[FOM] "Proof" of the consistency of PA published by Oxford UP
W.Taylor at math.canterbury.ac.nz
W.Taylor at math.canterbury.ac.nz
Sun Mar 8 00:27:07 EST 2015
Quoting "Timothy Y. Chow" <tchow at alum.mit.edu>:
> Arnon Avron wrote:
>
>> I would add that I *do not believe* people who pretend to doubt the
>> consistency of PA.
I would have said the same, up to the point where I got a private
communication from Edward Nelson about this point, perhaps 10 years ago or so.
I had politely suggested (something like) that his stance was a posture
of principle, and that he didn't really expect to find PA inconsistent.
His reply was that no, he fully expected to find such an inconsistency,
and that he was working continuously to dig one up.
> However, there is another possible avenue to doubting the consistency
> of PA. Namely, having some grasp of the natural numbers is not the
> same as understanding every *property* of the natural numbers.
Excellent point. I like to say that N is a crystal-clear model;
but that all of its properties are not; the latter is just set theory,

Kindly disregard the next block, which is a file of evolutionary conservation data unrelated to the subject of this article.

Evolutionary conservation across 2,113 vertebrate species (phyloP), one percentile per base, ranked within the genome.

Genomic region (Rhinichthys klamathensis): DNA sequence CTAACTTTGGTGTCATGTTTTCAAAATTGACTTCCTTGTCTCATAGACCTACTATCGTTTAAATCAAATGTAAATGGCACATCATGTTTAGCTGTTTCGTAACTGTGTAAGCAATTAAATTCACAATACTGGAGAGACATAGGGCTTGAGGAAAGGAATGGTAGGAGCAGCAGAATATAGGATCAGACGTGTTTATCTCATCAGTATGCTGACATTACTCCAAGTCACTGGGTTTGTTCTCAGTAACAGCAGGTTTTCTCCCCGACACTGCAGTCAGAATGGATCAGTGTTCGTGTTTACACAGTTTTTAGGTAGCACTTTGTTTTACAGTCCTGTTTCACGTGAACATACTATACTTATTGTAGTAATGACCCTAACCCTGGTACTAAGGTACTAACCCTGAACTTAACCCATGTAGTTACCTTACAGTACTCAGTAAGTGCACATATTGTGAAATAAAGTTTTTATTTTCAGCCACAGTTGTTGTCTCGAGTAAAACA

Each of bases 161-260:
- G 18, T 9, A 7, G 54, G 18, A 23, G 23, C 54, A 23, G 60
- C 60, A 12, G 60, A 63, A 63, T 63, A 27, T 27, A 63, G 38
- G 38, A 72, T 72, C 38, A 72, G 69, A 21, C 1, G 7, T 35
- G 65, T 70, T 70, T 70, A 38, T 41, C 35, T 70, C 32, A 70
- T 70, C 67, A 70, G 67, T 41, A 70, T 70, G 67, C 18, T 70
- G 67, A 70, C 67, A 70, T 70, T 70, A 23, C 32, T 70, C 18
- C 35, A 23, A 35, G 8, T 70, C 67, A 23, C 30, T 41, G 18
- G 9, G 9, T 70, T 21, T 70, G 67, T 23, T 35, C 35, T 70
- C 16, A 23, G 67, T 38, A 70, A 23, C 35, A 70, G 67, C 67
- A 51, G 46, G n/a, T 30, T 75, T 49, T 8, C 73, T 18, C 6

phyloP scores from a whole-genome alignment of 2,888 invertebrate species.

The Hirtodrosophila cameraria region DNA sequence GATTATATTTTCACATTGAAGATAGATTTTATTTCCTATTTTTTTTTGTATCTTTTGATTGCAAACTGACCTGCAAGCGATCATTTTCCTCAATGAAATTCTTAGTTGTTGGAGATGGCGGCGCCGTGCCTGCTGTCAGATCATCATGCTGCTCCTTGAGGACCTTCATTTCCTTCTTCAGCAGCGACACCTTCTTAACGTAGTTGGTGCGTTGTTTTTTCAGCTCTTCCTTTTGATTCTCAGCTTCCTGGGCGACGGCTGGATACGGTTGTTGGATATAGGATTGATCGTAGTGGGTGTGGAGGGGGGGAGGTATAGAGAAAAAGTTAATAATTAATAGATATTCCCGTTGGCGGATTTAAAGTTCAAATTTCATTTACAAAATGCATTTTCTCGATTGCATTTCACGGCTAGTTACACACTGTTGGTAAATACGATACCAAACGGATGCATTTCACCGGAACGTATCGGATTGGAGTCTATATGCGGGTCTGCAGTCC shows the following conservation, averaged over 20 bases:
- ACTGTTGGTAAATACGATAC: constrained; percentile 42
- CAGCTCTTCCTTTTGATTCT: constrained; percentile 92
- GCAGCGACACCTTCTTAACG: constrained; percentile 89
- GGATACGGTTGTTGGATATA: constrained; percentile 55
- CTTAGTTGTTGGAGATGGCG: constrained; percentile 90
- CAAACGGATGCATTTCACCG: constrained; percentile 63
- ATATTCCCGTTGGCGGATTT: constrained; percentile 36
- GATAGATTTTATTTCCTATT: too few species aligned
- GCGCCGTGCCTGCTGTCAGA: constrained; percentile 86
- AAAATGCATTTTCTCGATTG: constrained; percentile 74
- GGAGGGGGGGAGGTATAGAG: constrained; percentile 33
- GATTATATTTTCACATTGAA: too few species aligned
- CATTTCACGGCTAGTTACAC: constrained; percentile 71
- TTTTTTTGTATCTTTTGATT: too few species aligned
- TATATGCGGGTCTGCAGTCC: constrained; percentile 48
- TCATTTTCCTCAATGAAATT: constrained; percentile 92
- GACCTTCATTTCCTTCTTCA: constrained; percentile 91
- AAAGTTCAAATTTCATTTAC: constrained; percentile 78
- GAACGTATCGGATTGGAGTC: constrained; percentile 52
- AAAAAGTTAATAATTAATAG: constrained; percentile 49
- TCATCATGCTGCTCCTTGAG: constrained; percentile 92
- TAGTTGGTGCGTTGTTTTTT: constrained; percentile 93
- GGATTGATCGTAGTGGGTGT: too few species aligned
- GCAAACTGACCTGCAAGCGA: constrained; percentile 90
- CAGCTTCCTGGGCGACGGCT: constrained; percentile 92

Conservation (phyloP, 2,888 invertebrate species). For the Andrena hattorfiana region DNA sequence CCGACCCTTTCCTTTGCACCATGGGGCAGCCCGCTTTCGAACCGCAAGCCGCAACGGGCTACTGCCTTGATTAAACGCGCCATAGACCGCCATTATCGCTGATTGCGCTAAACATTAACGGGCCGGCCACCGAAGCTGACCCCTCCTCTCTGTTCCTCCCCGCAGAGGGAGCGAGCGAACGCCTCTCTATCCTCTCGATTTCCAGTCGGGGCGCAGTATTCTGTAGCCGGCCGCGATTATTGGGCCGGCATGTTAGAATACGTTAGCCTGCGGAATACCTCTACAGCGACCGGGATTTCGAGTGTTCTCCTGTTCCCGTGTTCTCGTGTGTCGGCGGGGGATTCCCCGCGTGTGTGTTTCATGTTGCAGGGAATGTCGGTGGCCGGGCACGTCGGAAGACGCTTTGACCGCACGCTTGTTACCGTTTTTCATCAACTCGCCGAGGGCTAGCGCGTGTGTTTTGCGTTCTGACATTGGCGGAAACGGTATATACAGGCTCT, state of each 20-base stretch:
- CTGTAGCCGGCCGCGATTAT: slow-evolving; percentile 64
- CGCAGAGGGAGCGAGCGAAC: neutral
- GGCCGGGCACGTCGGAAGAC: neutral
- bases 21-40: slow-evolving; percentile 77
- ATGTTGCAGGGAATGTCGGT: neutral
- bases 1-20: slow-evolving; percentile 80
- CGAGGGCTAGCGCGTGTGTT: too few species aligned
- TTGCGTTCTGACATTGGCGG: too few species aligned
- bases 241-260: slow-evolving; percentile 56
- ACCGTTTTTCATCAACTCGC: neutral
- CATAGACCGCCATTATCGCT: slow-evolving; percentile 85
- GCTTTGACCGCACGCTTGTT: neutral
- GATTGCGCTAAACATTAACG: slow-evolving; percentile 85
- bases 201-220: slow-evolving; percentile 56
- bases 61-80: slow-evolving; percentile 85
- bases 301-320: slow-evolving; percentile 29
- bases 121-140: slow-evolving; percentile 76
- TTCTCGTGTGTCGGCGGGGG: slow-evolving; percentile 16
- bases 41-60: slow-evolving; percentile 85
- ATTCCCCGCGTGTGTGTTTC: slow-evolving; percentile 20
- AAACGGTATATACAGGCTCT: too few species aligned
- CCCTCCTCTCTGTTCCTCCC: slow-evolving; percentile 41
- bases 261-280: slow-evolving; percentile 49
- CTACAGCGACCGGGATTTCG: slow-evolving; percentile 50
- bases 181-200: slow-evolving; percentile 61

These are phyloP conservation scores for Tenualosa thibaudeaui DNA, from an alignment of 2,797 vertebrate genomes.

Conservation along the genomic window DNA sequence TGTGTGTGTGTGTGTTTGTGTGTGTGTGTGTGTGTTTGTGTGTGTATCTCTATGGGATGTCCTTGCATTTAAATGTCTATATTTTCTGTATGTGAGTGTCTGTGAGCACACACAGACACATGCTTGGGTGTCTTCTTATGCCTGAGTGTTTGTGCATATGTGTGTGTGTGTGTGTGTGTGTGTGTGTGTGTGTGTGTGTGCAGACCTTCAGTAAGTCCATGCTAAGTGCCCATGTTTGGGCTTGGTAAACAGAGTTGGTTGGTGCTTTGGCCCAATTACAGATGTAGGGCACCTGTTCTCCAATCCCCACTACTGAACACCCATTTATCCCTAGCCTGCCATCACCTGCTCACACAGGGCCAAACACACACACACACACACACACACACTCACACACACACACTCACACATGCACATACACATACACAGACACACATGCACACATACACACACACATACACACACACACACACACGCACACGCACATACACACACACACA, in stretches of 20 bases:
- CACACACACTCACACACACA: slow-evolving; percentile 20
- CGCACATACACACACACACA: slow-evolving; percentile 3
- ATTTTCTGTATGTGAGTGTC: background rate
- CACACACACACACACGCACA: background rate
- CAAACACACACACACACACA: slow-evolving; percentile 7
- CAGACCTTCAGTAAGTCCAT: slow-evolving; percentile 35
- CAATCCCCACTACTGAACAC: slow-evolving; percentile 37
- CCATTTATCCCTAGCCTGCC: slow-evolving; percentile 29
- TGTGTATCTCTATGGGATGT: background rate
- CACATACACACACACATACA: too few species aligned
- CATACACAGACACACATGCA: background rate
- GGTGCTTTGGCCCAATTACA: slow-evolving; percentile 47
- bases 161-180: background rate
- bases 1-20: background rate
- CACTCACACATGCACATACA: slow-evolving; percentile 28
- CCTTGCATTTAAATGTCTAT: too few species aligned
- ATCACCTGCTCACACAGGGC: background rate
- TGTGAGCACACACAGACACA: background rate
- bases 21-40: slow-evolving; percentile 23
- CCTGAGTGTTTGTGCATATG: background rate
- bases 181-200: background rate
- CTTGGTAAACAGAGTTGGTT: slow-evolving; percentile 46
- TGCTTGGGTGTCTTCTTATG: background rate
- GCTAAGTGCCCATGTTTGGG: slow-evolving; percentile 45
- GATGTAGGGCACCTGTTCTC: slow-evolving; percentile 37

whose intended model is clear to many, and unclear to many.
> Certainly none of us is able to directly apprehend the *truth* of all
> first-order statements about the integers. If we can be uncertain
> about the truth of (for example) the twin prime conjecture, then why
> can't we be uncertain about the truth of instances of the induction
> schema with arbitrarily many alternations of quantifiers?
I agree with the conclusion, but not necessarily the antecedent.
I recall raising a storm on a math forum by suggesting that
(for math reasons) we *knew* TPC was true, but we didn't have a proof.
Someone else made a supporting statement to counter the howls of derision,
that surely we *know* that chess with black starting with a queen off
was a forced win for white, but we have no proof of it?
> The doubts
> here would not be about the natural numbers per se but about whether
> such incomprehensibly complex formulas coherently define a "property"
> of the natural numbers to which induction can be applied.
Exactly so. As in the chess case, a proof could be so horrible,
that we can never "behold" it all, even with computer help.
Such things are well known in math logic OC - the existence of
infeasibly long irreducible proofs.
For the record, I, like Arnon, feel that N is an obviously correct model
of PA, and that serious ontological doubt is almost ludicrous;
(while realizing that similar things have been said in the past
about cases that seemed clear-cut at the time).
Bill Taylor
----------------------------------------------------------------
This message was sent using IMP, the Internet Messaging Program.
More information about the FOM
mailing list